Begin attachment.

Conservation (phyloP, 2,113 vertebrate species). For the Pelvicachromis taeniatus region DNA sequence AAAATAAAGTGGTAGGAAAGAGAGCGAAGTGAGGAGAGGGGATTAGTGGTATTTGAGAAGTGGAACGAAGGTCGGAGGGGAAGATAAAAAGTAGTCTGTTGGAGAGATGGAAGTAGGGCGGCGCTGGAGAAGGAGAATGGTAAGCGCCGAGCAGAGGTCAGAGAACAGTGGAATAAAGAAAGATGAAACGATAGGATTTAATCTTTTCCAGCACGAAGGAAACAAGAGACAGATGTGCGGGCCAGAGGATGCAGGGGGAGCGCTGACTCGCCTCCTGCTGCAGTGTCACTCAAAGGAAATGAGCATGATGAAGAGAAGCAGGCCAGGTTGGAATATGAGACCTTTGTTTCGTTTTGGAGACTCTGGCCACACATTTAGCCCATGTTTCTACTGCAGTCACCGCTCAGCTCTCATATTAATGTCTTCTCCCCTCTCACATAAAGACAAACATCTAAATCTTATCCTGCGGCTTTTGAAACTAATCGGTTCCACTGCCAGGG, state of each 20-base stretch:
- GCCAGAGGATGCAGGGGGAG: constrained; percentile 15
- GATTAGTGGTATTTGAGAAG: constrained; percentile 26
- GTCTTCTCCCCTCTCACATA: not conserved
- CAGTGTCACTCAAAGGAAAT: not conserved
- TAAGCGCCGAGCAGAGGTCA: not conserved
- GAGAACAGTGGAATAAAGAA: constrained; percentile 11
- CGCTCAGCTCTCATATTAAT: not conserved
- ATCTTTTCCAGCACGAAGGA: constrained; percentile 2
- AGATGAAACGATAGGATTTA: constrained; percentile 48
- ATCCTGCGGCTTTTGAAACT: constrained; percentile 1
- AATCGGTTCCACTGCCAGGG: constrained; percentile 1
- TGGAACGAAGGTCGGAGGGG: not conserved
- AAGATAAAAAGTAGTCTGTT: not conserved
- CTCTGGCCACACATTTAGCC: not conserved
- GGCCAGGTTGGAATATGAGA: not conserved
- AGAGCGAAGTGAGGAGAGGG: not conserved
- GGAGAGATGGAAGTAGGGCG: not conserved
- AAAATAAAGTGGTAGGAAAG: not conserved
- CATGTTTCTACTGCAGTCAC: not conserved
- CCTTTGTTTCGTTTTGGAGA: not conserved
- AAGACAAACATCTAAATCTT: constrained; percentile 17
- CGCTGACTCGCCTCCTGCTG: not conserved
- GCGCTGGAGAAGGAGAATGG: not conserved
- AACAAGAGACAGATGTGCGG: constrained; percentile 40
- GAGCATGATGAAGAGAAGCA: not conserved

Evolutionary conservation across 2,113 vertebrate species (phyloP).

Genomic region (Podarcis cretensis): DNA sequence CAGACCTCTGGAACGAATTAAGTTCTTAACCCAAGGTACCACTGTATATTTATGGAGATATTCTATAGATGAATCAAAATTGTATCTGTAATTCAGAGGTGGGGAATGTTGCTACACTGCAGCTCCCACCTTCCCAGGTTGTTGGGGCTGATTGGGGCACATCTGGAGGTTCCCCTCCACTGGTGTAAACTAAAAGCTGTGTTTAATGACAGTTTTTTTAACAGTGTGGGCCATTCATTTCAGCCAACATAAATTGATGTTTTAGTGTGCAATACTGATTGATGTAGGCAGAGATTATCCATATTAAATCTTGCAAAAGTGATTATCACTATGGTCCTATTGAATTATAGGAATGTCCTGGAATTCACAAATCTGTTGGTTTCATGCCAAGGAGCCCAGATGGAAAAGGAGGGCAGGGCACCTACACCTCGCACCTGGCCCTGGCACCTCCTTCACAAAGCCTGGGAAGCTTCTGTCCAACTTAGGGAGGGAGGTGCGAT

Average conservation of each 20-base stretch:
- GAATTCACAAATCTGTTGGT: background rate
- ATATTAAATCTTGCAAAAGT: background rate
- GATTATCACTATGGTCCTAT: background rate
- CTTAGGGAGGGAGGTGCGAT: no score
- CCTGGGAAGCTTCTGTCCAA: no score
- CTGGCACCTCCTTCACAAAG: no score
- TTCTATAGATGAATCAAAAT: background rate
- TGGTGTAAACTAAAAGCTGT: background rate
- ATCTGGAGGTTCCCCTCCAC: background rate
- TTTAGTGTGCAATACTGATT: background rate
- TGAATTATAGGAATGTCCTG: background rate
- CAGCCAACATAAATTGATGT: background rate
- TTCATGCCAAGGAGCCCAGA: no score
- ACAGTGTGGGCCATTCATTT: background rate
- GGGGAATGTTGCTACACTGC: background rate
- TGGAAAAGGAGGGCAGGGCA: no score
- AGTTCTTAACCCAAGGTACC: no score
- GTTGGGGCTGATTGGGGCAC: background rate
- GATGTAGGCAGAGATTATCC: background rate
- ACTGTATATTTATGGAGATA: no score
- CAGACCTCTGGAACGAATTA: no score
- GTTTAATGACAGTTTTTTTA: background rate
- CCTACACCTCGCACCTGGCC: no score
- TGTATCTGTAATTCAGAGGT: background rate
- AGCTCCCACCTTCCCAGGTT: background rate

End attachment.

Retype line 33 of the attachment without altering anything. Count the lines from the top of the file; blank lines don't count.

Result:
- CTTAGGGAGGGAGGTGCGAT: no score